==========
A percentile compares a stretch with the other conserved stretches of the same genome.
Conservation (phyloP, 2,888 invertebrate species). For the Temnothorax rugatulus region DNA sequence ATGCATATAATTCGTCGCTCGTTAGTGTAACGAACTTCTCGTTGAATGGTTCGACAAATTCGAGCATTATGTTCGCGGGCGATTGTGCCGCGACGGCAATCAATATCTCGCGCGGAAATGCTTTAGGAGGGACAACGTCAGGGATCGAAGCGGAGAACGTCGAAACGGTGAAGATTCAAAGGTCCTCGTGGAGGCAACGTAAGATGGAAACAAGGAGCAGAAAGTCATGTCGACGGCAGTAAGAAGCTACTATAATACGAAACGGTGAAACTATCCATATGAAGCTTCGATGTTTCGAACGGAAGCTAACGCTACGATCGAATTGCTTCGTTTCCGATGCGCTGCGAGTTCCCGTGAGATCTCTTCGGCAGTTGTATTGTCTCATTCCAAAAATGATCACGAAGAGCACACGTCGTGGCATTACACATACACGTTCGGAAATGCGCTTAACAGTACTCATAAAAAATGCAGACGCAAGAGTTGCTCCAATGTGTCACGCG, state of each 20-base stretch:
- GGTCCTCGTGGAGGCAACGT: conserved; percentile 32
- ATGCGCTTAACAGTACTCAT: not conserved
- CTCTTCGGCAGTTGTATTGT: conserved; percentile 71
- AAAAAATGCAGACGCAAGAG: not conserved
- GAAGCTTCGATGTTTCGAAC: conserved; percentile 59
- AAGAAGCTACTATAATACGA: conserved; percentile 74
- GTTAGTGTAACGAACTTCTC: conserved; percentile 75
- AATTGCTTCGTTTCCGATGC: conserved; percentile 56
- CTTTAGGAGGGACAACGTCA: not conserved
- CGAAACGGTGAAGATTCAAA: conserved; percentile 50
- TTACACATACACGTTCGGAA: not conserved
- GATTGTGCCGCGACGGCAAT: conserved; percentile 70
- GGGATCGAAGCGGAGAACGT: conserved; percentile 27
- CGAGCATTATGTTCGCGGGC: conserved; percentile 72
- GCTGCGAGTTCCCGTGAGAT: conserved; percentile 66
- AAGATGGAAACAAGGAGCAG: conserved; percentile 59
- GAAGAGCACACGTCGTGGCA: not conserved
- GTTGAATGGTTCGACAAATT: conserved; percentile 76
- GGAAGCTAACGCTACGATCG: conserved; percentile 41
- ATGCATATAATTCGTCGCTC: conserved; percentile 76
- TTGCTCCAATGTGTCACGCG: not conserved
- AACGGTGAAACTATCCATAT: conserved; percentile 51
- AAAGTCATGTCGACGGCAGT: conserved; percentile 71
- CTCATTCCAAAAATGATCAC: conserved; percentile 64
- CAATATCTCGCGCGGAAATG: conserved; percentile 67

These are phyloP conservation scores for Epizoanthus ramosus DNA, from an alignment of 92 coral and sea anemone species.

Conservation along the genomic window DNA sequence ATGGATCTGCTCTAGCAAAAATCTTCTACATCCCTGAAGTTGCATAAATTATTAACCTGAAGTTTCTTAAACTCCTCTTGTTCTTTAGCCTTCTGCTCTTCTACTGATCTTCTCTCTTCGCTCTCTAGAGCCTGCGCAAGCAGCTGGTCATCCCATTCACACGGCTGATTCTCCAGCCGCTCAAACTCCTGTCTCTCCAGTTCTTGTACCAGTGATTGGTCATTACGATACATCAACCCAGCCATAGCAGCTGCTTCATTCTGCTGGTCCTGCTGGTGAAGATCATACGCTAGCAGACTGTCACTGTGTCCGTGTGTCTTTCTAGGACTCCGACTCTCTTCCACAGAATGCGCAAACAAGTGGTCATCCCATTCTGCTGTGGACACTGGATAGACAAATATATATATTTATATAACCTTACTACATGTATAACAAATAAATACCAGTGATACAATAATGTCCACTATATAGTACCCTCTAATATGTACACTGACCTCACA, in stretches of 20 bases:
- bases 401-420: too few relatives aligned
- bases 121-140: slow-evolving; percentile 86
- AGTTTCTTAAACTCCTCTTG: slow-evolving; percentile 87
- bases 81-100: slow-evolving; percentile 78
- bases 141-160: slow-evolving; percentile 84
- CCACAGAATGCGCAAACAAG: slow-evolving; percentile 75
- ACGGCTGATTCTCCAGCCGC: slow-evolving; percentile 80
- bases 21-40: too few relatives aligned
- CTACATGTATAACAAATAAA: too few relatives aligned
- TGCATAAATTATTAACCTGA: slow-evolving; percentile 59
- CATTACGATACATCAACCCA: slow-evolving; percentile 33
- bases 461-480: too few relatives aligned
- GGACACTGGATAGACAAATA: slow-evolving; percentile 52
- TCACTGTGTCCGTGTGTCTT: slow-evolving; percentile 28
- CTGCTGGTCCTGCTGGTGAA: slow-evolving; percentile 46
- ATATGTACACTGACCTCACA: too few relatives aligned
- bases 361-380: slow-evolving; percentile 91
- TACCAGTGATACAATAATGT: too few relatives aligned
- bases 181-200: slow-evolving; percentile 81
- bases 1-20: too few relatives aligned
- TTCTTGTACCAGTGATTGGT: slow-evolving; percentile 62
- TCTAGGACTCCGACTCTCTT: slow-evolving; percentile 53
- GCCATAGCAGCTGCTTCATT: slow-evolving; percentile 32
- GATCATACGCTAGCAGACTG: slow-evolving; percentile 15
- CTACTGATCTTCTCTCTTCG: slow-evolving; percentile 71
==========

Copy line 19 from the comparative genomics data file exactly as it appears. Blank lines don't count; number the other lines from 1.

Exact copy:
- GAAGAGCACACGTCGTGGCA: not conserved